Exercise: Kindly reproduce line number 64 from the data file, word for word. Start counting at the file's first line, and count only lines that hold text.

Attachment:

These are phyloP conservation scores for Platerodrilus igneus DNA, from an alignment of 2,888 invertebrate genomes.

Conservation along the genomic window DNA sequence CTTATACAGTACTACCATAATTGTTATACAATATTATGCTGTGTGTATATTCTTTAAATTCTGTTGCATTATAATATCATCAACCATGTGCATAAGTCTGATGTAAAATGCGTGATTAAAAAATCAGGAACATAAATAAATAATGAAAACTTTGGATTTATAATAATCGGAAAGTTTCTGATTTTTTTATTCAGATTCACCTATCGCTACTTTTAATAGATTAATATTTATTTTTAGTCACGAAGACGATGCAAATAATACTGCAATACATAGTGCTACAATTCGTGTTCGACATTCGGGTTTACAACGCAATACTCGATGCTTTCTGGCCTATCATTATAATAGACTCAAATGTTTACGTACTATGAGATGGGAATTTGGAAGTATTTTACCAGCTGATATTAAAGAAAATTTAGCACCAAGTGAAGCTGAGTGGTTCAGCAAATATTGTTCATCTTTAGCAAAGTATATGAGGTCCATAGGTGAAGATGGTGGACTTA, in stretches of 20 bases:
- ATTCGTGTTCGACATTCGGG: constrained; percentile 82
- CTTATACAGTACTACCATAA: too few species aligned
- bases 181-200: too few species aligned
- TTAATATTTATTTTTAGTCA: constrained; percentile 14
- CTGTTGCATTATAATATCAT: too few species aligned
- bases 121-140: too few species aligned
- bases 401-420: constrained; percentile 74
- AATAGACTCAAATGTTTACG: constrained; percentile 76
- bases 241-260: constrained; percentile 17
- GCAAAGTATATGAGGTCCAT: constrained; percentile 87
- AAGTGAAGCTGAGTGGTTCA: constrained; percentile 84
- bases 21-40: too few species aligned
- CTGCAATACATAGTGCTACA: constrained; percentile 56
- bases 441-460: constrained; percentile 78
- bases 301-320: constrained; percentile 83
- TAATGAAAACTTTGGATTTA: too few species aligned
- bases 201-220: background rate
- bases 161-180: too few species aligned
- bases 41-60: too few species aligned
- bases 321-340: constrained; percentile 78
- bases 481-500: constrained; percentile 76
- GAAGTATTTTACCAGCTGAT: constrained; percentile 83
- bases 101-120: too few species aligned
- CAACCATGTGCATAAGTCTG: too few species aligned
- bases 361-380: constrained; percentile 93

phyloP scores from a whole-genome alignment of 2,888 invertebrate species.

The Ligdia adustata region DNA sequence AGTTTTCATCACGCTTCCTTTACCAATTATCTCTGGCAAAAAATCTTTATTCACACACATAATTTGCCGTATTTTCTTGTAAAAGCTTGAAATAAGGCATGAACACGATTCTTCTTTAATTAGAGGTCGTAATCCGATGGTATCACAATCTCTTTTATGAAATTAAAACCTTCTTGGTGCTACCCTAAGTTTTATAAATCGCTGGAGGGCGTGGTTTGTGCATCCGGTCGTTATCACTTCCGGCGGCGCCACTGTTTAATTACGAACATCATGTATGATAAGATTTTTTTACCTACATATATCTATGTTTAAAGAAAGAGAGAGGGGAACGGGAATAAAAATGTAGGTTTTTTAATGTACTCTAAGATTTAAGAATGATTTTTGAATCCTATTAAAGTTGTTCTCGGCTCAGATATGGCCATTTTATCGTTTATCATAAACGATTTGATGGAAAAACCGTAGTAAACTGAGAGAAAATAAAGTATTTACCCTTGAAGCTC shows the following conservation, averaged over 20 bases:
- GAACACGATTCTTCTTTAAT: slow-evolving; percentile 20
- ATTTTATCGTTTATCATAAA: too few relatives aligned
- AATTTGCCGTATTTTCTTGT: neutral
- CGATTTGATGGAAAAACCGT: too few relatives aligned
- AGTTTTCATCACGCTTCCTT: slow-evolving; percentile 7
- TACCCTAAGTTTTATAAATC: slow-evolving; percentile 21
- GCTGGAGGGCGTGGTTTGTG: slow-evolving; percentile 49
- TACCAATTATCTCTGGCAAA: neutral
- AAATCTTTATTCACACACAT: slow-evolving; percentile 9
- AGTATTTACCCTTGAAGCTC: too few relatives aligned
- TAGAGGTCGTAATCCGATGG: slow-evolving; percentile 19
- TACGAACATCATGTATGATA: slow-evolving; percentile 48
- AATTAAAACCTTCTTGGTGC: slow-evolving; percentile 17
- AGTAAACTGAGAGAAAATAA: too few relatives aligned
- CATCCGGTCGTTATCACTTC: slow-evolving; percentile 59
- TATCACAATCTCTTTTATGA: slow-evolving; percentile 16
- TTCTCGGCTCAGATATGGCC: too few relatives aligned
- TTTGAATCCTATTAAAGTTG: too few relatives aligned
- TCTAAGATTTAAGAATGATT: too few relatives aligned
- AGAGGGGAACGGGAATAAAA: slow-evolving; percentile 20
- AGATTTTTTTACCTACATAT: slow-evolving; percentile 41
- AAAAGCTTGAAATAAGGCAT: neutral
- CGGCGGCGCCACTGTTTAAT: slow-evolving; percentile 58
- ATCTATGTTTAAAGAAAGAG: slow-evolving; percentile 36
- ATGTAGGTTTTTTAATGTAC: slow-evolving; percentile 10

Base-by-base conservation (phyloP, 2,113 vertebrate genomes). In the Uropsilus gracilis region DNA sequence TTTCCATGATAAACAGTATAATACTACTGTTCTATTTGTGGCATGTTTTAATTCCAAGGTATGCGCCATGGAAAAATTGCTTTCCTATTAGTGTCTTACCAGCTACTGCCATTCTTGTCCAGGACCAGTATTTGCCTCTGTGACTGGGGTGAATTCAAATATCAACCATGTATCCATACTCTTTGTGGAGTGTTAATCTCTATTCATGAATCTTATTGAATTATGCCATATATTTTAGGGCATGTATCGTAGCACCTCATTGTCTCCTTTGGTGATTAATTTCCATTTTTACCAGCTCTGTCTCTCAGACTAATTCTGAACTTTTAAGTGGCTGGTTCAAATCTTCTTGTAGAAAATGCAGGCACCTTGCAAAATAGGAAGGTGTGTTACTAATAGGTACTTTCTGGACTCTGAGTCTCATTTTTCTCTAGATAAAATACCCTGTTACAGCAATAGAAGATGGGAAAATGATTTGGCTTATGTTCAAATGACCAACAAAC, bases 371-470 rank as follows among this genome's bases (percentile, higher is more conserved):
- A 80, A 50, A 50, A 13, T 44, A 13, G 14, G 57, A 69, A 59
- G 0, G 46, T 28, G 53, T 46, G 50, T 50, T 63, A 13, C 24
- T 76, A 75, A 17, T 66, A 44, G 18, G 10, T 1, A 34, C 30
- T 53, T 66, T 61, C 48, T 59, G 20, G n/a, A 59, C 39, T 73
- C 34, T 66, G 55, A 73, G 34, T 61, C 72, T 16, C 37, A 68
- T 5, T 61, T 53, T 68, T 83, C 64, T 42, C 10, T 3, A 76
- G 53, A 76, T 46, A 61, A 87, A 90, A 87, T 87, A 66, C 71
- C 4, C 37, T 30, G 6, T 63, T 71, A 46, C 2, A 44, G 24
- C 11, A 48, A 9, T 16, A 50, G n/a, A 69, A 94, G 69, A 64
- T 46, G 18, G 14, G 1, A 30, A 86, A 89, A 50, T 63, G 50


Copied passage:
- C 11, A 48, A 9, T 16, A 50, G n/a, A 69, A 94, G 69, A 64